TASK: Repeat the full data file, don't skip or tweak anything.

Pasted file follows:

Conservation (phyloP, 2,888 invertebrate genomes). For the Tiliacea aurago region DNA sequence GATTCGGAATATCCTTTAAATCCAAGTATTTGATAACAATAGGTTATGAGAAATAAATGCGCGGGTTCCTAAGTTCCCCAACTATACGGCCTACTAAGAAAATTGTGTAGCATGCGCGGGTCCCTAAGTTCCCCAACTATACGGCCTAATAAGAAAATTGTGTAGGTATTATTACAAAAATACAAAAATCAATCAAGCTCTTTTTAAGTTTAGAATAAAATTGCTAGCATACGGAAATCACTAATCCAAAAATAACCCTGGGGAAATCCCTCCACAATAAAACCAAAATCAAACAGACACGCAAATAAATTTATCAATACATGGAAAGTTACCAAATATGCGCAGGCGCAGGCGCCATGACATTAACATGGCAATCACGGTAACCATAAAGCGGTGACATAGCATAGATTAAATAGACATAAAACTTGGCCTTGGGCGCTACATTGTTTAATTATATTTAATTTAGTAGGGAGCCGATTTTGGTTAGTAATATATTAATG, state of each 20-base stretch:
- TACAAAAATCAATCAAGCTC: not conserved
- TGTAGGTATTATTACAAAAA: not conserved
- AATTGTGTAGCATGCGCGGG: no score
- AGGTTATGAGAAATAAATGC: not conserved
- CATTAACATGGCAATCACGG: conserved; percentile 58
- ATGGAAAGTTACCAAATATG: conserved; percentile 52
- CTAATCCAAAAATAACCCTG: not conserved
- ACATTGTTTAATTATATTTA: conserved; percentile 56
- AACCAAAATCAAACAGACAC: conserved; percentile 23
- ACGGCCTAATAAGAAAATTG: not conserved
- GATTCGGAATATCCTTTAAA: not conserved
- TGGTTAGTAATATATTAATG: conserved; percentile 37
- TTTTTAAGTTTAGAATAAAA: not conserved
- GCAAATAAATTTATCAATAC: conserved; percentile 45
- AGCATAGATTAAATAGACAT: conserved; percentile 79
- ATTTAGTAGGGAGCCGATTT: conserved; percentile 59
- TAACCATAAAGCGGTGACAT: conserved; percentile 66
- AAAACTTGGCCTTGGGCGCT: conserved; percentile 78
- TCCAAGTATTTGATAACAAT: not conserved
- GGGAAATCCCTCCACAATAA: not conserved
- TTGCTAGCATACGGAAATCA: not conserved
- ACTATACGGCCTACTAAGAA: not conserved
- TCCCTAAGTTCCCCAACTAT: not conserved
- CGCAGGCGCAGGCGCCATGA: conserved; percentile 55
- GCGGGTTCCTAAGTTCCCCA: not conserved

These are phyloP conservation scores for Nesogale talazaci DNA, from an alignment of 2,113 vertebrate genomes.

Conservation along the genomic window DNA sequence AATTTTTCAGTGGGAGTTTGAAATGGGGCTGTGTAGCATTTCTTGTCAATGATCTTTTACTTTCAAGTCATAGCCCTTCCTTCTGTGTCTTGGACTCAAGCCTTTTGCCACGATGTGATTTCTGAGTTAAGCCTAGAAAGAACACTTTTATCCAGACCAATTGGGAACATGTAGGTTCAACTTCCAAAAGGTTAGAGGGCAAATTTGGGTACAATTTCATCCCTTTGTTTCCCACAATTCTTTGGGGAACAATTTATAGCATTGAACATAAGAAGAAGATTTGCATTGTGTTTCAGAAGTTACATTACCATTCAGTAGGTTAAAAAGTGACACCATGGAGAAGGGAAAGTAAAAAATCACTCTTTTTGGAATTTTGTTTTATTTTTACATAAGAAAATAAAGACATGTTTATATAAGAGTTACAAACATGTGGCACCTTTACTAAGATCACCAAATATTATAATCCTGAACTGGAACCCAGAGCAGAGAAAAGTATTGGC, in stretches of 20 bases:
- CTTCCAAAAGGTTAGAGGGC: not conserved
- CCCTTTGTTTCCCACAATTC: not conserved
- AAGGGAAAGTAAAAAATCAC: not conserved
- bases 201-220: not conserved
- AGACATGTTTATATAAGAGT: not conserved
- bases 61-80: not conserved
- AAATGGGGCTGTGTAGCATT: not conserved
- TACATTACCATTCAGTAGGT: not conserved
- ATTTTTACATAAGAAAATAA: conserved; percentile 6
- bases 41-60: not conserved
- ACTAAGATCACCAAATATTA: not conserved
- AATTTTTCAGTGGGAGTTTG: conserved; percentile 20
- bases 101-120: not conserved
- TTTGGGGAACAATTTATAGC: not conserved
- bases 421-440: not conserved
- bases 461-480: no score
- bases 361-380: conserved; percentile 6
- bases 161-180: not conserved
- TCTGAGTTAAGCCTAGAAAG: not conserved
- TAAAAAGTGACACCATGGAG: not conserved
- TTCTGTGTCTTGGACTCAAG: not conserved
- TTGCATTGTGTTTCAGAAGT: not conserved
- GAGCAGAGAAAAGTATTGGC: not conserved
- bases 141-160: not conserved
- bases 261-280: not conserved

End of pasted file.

Conservation (phyloP, 2,888 invertebrate genomes). For the Tiliacea aurago region DNA sequence GATTCGGAATATCCTTTAAATCCAAGTATTTGATAACAATAGGTTATGAGAAATAAATGCGCGGGTTCCTAAGTTCCCCAACTATACGGCCTACTAAGAAAATTGTGTAGCATGCGCGGGTCCCTAAGTTCCCCAACTATACGGCCTAATAAGAAAATTGTGTAGGTATTATTACAAAAATACAAAAATCAATCAAGCTCTTTTTAAGTTTAGAATAAAATTGCTAGCATACGGAAATCACTAATCCAAAAATAACCCTGGGGAAATCCCTCCACAATAAAACCAAAATCAAACAGACACGCAAATAAATTTATCAATACATGGAAAGTTACCAAATATGCGCAGGCGCAGGCGCCATGACATTAACATGGCAATCACGGTAACCATAAAGCGGTGACATAGCATAGATTAAATAGACATAAAACTTGGCCTTGGGCGCTACATTGTTTAATTATATTTAATTTAGTAGGGAGCCGATTTTGGTTAGTAATATATTAATG, state of each 20-base stretch:
- TACAAAAATCAATCAAGCTC: not conserved
- TGTAGGTATTATTACAAAAA: not conserved
- AATTGTGTAGCATGCGCGGG: no score
- AGGTTATGAGAAATAAATGC: not conserved
- CATTAACATGGCAATCACGG: conserved; percentile 58
- ATGGAAAGTTACCAAATATG: conserved; percentile 52
- CTAATCCAAAAATAACCCTG: not conserved
- ACATTGTTTAATTATATTTA: conserved; percentile 56
- AACCAAAATCAAACAGACAC: conserved; percentile 23
- ACGGCCTAATAAGAAAATTG: not conserved
- GATTCGGAATATCCTTTAAA: not conserved
- TGGTTAGTAATATATTAATG: conserved; percentile 37
- TTTTTAAGTTTAGAATAAAA: not conserved
- GCAAATAAATTTATCAATAC: conserved; percentile 45
- AGCATAGATTAAATAGACAT: conserved; percentile 79
- ATTTAGTAGGGAGCCGATTT: conserved; percentile 59
- TAACCATAAAGCGGTGACAT: conserved; percentile 66
- AAAACTTGGCCTTGGGCGCT: conserved; percentile 78
- TCCAAGTATTTGATAACAAT: not conserved
- GGGAAATCCCTCCACAATAA: not conserved
- TTGCTAGCATACGGAAATCA: not conserved
- ACTATACGGCCTACTAAGAA: not conserved
- TCCCTAAGTTCCCCAACTAT: not conserved
- CGCAGGCGCAGGCGCCATGA: conserved; percentile 55
- GCGGGTTCCTAAGTTCCCCA: not conserved

These are phyloP conservation scores for Nesogale talazaci DNA, from an alignment of 2,113 vertebrate genomes.

Conservation along the genomic window DNA sequence AATTTTTCAGTGGGAGTTTGAAATGGGGCTGTGTAGCATTTCTTGTCAATGATCTTTTACTTTCAAGTCATAGCCCTTCCTTCTGTGTCTTGGACTCAAGCCTTTTGCCACGATGTGATTTCTGAGTTAAGCCTAGAAAGAACACTTTTATCCAGACCAATTGGGAACATGTAGGTTCAACTTCCAAAAGGTTAGAGGGCAAATTTGGGTACAATTTCATCCCTTTGTTTCCCACAATTCTTTGGGGAACAATTTATAGCATTGAACATAAGAAGAAGATTTGCATTGTGTTTCAGAAGTTACATTACCATTCAGTAGGTTAAAAAGTGACACCATGGAGAAGGGAAAGTAAAAAATCACTCTTTTTGGAATTTTGTTTTATTTTTACATAAGAAAATAAAGACATGTTTATATAAGAGTTACAAACATGTGGCACCTTTACTAAGATCACCAAATATTATAATCCTGAACTGGAACCCAGAGCAGAGAAAAGTATTGGC, in stretches of 20 bases:
- CTTCCAAAAGGTTAGAGGGC: not conserved
- CCCTTTGTTTCCCACAATTC: not conserved
- AAGGGAAAGTAAAAAATCAC: not conserved
- bases 201-220: not conserved
- AGACATGTTTATATAAGAGT: not conserved
- bases 61-80: not conserved
- AAATGGGGCTGTGTAGCATT: not conserved
- TACATTACCATTCAGTAGGT: not conserved
- ATTTTTACATAAGAAAATAA: conserved; percentile 6
- bases 41-60: not conserved
- ACTAAGATCACCAAATATTA: not conserved
- AATTTTTCAGTGGGAGTTTG: conserved; percentile 20
- bases 101-120: not conserved
- TTTGGGGAACAATTTATAGC: not conserved
- bases 421-440: not conserved
- bases 461-480: no score
- bases 361-380: conserved; percentile 6
- bases 161-180: not conserved
- TCTGAGTTAAGCCTAGAAAG: not conserved
- TAAAAAGTGACACCATGGAG: not conserved
- TTCTGTGTCTTGGACTCAAG: not conserved
- TTGCATTGTGTTTCAGAAGT: not conserved
- GAGCAGAGAAAAGTATTGGC: not conserved
- bases 141-160: not conserved
- bases 261-280: not conserved